What we thought of as raids, now, may be undergoing some drastic changes in the very near future. Don't expect to be doing any WoW raiding in Blizzard's new IP.
From a predominantly non-raiding MMORPG player's point of view, I was interested in World of Warcraft's new raids. I was also a bit surprised I didn't see the news thrown in my face, as I thought such a change would surely create upheaval on that scale with the player base. Instead it looked like, more than anything, Blizzard was doing a lot toward helping facilitate players shifting their perspectives.
The way I'm looking at these new additions, in WoW's raids, are as "seamless mini-games". You go about your traditional raid gameplay except for part of it you actually jump in vehicles and have to drive around fighting or blowing something up, or jumping on the backs of drakes to drop bombs. It hearkens back to a kind of Bomberman type gameplay that's less dependent on your players role or characteristics, and more on player skill.
In light of the approaching Cataclysm, and the news that Blizzard is developing a new IP, I think we are being shown clearly that raids, among other types of gameplay, are evolving.
Blizzard didn't start this, but thanks to them it is more apparent to the masses. Long before the news of Cataclysm or Blizzard's new IP, Free-to-Play games have been experimenting with a multitude of new grouping systems. Fiesta, a cartoon-ish MMORPG, always had an easy raid-type grouping feature, that shares similarities with the purpose of WoW's new Dungeon Finder, called King's Quests. While the way it worked may have changed since I tried it, it was a system that ran special large group raids every hour for different level groups. If you were level 20, you were eligible to join in on that level ranges particular King's Quest. All you had to do was find one of the NPC's, sign up if there were empty slots open, and wait for it to start. No matter where in the world you were, you'd be teleported to the instance and a timed raid would start. While King's quests never delineate from how raids always operated, once you were in, they did add to what today is becoming a shift in player perspectives. That is what we are seeing Blizzard doing now, and then some. There's been many F2P MMORPGs on the market for years, each with their own unique systems and changes in gameplay. There's also other more recent changes in F2P and subscription based MMORPGs that add to this push in perspective.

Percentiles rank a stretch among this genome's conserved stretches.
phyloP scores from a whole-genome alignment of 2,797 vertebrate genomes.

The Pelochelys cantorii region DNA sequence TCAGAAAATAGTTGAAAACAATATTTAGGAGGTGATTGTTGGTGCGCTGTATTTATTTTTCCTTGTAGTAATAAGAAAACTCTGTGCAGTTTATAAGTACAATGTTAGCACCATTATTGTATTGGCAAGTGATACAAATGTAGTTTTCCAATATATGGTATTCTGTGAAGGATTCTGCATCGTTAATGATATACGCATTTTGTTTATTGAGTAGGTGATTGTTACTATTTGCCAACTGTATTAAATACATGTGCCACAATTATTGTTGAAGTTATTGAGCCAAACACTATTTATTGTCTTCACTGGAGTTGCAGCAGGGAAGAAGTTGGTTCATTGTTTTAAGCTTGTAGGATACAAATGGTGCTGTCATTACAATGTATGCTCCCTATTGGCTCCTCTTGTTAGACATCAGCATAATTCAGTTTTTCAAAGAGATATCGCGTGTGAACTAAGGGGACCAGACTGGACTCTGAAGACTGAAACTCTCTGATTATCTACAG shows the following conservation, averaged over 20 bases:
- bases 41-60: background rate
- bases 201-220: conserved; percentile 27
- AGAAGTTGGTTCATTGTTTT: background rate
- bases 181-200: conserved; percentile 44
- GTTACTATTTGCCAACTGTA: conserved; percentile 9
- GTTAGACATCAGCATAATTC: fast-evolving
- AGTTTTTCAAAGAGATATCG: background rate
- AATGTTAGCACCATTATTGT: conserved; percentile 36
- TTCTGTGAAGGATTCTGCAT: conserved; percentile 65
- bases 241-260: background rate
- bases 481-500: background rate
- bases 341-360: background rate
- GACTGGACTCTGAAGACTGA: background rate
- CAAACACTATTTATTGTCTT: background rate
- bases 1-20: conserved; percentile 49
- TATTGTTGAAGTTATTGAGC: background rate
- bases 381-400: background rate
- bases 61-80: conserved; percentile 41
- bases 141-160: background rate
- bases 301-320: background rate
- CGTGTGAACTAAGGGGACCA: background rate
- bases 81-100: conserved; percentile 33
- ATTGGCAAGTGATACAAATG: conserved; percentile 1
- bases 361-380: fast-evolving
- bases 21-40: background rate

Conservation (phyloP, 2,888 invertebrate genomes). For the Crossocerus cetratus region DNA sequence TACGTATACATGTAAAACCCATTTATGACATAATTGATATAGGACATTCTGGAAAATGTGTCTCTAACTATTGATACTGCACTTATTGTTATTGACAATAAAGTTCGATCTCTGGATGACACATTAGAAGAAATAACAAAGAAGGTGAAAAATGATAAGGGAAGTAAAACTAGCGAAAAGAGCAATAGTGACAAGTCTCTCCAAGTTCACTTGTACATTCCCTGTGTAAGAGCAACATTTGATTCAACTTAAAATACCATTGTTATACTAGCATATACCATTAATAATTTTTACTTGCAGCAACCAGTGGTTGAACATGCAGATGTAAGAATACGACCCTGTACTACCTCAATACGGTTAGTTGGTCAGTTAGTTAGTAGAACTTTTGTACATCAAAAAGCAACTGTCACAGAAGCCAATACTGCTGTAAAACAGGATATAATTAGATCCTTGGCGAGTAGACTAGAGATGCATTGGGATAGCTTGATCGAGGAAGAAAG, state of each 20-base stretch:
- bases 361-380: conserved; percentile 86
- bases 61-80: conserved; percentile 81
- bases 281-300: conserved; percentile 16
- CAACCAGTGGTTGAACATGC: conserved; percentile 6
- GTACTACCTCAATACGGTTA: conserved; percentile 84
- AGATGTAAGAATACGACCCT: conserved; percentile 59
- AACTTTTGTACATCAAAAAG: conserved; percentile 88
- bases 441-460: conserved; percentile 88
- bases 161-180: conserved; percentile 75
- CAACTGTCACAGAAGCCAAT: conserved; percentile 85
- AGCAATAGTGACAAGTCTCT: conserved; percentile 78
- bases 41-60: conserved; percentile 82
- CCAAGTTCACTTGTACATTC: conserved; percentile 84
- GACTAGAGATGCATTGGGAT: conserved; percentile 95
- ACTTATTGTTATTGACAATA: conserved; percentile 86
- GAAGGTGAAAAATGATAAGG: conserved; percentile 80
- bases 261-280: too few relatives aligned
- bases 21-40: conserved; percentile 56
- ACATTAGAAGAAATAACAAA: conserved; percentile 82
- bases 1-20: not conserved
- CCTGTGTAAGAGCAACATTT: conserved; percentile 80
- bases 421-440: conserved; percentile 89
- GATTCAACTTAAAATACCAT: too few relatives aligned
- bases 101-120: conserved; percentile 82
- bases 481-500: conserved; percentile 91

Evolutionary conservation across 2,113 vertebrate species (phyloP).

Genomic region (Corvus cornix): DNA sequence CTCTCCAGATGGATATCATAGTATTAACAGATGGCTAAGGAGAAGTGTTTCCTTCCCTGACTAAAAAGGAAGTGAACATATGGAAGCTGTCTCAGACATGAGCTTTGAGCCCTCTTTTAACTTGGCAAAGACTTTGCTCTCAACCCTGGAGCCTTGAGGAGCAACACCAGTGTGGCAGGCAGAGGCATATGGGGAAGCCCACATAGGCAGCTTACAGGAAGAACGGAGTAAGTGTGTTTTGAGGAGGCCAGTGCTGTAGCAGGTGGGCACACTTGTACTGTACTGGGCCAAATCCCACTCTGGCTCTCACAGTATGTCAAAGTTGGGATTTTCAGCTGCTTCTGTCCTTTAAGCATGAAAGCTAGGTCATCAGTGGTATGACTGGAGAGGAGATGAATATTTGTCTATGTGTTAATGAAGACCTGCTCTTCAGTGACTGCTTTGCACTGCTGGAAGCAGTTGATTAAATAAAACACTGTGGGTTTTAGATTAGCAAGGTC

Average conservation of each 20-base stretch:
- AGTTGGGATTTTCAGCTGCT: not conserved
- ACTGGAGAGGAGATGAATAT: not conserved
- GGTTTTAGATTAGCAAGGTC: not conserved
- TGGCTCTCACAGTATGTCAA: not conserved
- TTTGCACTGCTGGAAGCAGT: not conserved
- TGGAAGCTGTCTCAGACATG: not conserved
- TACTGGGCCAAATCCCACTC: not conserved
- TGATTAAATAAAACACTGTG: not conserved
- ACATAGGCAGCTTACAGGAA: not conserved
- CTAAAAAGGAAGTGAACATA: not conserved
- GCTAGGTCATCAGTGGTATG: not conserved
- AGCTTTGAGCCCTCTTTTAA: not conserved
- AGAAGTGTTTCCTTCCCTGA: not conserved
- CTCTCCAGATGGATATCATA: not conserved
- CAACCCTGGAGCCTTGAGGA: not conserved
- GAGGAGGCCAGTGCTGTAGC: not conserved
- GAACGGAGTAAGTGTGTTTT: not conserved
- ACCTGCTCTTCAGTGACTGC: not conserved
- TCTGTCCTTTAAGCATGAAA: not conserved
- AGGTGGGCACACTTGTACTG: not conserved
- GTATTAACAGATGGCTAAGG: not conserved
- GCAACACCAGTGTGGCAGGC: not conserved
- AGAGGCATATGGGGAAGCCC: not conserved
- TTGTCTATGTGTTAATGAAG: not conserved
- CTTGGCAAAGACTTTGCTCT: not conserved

LotRO's new skirmish system, while I know next to nothing about the details of it, offers a change up on group play, providing more options for people who want raid-like experiences. Runes of Magic offers min-games, some in the form of solo-instances where the enemies are scripted to match your characters level, and the new F2P Allods is offering high level players group fighting through a ship battle system. These are just a few examples of the way we are seeing a change in raids-even if traditional raids can still be found.
It all leads me to speculate that Blizzard's new IP is going to be very different. I highly suspect that we will not see any form of WoW raiding in it. My opinion is that it will be jammed with a variety of seamless mini-games that run the gamut of gameplay- including some evolution of raiding. Anyone can speculate and take current trends and look a step or two ahead, but the folks at Blizzard have proven that they are very smart. They have the brains, access to information, numbers, and the money to have a strong grasp on how many steps ahead in raid evolution they can go. I continue to only speculate, but I would say it's less looking a few steps ahead, and more akin to being a professional chess player and being able to see 20 or 30 moves ahead. That is where I think Blizzard is setting their sites on what raiding will be in their new IP. Well then, just what the heck would that be? Well, of course I don't know specifically, but I think it will offer two things in abundance: an unprecedented amount of choices, as this seems to be a good constant in many new MMORPG features, and Blizzards phasing technology.
By the time all this comes to pass, we will all be basking in the glow of a new definition of what "Raid" means, and I personally don't think it's too far down the road.